It is a widespread practice for news media outlets and independent journalists to provide sources with encrypted apps and secure mailboxes to receive sensitive information that would previously be shared in cartoonish manilla envelopes marked “TOP SECRET”. Data encryption as a means of upholding journalistic integrity was introduced NOT by one of the nation’s top news organizations (as one would assume), but by WikiLeaks. Founder Julian Assange referred to the practice of using cryptology to protect sources’ anonymity so they can share confidential material as “scientific journalism”.
He essentially eliminated the risk of public scrutiny and legal consequences for whistleblowers to come forward when they otherwise may have kept quiet. Will this basic tenant of journalism remain intact if classic data encryption is no longer as secure as it once was? The future of industries such as journalism—which require a bulletproof strategy for encryption to function properly—may depend on a reliable new method of data security once quantum computing becomes standard.
According to Italian journalist Stefania Maurizi, Julian Assange of WikiLeaks was using data encryption years before it was adopted by mainstream news sources. The intention was to offer the public a way of holding news sources accountable when they were caught betraying the basic journalistic tenants of truth and transparency. WikiLeaks would post original documentation that readers could then compare to reports published by the media, and check for accuracy.
This revolutionary new model created a platform for whistleblowers to quickly and easily leak incendiary stories and dangerous secrets in a space where anonymity and security were guaranteed. As Assange phrased it, he “liberated cryptology”.
The concept of radical honestly and complete transparency in journalism sounds utopian, but it is only as strong as the data encryption used to protect those sources and securely share that information. If the fear of exposure and legal persecution is reintroduced, the entire system falls apart.
Advances in quantum computing have brought the security of classic data encryption into question. While the majority of standard computers do not have the processing power to hack these messages, a quantum computer armed with the speed of quantum computing can hack, for instance, a typical 128-bit encryption key fairly easily. Quantum cryptology, however, is not so easily hacked.
Using the principles of quantum mechanics, quantum cryptology secures data with polarized photons in a manner that only the sender and receiver can access. In fact, quantum cryptology actually alerts the recipient of a polarized key to any attempts by hackers to intercept it. The receiver can then instantly alert the sender to cancel the data transmission of the encrypted key and request a new one.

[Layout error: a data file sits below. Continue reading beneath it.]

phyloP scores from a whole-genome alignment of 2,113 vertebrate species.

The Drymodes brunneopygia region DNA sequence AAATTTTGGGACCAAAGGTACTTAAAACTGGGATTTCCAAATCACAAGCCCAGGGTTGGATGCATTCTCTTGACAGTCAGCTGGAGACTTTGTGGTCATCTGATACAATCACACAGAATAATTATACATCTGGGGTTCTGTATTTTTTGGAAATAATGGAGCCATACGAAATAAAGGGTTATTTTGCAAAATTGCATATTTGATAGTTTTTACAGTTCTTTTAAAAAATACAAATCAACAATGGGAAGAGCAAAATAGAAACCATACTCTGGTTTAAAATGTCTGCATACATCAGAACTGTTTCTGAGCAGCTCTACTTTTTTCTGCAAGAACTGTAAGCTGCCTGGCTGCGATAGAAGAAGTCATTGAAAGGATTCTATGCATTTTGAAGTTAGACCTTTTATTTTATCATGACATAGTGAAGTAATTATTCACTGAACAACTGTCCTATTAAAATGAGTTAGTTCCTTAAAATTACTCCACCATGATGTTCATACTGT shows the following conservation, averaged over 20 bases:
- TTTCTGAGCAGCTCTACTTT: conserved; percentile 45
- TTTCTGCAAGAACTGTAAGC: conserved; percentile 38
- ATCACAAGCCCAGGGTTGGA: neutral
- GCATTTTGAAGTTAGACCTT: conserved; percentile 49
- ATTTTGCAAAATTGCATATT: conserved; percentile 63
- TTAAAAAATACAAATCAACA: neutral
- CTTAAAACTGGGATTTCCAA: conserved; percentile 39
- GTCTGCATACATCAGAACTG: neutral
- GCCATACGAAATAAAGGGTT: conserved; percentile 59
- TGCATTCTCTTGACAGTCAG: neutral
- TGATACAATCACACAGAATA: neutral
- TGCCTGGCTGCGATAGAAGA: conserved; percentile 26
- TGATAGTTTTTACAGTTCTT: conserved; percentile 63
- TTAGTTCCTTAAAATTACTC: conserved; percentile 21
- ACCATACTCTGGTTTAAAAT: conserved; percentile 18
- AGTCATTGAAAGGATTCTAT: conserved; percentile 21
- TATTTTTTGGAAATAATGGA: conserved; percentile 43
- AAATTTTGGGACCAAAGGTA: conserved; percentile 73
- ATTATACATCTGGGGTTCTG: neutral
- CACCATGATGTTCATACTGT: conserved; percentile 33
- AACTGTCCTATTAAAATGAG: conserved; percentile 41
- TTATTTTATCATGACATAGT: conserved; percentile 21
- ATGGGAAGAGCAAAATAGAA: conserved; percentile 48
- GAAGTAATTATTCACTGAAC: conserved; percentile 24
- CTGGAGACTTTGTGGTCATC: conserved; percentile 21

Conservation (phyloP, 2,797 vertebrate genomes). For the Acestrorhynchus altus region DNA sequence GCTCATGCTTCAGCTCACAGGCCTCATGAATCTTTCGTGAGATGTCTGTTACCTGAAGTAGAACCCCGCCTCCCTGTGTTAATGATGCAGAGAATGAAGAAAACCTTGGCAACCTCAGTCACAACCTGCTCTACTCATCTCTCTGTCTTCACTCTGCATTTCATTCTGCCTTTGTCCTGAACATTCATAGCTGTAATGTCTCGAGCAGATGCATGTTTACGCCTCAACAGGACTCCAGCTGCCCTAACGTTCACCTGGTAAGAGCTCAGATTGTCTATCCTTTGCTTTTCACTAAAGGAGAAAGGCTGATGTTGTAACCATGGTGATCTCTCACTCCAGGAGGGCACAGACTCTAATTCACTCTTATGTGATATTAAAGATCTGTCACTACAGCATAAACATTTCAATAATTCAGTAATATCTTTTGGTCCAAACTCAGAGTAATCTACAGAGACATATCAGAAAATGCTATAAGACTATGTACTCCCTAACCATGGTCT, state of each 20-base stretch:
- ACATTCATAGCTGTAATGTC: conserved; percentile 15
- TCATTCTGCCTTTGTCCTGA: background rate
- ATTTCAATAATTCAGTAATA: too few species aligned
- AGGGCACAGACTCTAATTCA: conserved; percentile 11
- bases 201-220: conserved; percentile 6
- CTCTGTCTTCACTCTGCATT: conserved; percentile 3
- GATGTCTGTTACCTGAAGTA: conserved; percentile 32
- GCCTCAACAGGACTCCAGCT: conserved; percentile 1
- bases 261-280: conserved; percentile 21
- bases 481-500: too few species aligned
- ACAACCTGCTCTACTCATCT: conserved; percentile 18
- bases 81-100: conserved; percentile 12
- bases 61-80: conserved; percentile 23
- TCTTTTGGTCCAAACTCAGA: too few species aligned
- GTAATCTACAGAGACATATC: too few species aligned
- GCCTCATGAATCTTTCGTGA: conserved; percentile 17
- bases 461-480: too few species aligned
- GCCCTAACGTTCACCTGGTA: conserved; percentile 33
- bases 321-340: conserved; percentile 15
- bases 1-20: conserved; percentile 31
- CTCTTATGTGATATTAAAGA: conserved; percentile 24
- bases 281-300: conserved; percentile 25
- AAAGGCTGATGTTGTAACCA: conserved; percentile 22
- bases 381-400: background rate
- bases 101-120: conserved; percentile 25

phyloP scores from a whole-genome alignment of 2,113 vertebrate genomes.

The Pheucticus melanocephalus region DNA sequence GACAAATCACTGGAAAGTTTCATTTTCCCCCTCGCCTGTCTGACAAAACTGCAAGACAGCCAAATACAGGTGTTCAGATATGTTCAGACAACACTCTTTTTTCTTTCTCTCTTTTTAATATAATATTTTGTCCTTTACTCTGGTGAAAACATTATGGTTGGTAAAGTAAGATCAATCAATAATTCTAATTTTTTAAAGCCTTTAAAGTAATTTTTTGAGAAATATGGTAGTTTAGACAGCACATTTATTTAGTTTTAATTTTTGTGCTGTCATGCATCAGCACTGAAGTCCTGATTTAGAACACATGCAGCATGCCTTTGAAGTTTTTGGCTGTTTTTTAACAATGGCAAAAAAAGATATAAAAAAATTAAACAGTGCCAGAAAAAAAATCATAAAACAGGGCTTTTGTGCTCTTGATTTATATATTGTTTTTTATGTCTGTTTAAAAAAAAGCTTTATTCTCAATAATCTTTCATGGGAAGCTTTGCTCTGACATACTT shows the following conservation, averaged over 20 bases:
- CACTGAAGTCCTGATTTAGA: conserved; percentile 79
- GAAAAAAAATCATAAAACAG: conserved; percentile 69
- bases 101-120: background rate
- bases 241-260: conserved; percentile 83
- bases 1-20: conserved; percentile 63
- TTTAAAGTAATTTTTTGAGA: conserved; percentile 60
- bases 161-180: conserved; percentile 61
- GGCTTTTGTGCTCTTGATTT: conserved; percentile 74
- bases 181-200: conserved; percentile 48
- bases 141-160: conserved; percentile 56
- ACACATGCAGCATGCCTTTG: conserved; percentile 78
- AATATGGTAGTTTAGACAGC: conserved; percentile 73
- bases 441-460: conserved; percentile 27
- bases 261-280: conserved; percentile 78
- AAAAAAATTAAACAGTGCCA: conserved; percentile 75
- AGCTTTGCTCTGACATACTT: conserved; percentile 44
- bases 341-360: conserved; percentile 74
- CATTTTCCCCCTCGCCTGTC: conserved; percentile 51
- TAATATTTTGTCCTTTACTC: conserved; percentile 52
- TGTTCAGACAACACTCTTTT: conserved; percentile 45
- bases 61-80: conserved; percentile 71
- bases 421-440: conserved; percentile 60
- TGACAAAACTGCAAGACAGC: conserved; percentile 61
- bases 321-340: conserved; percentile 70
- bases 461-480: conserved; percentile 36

As one would expect, there are some drawbacks. While quantum cryptology does have the benefit of requiring far less resources to main, this does leave the possibility of largescale layoffs. Additionally, it lacks other features such as a digital signature.
Here’s how I see it
It’s clear that the ability to provide a secure platform for people to feel confident coming forward with leaks and information that could prove dangerous to them is absolutely necessary to ensure the masses are kept as informed as possible. Even considering the drawbacks of quantum cryptology, it remains fact that a true breakthrough in quantum computing will make classic encryption less secure.
WikiLeaks is responsible for bringing such data encryption to the world of journalism, and this contribution has radically raised the bar to which the public holds media outlets. But for this to continue, there must always be trust in the platform that sources use. If the security of classic data encryption as we know it can’t provide that, quantum cryptology will have to be the next step.
- Who Can Steal Your SSH Keys? Newest WikiLeaks Vault 7 Dump Highlights Importance of Strong SSH Key Management.
- Snowden Warns of Dystopian Future Without Encryption. Happy Halloween. [Encryption Digest 16]
- Deciphering How Edward Snowden Breached the NSA [Five Years Later]
- The Race to Quantum Readiness: How Public Key Cryptography Can Keep Up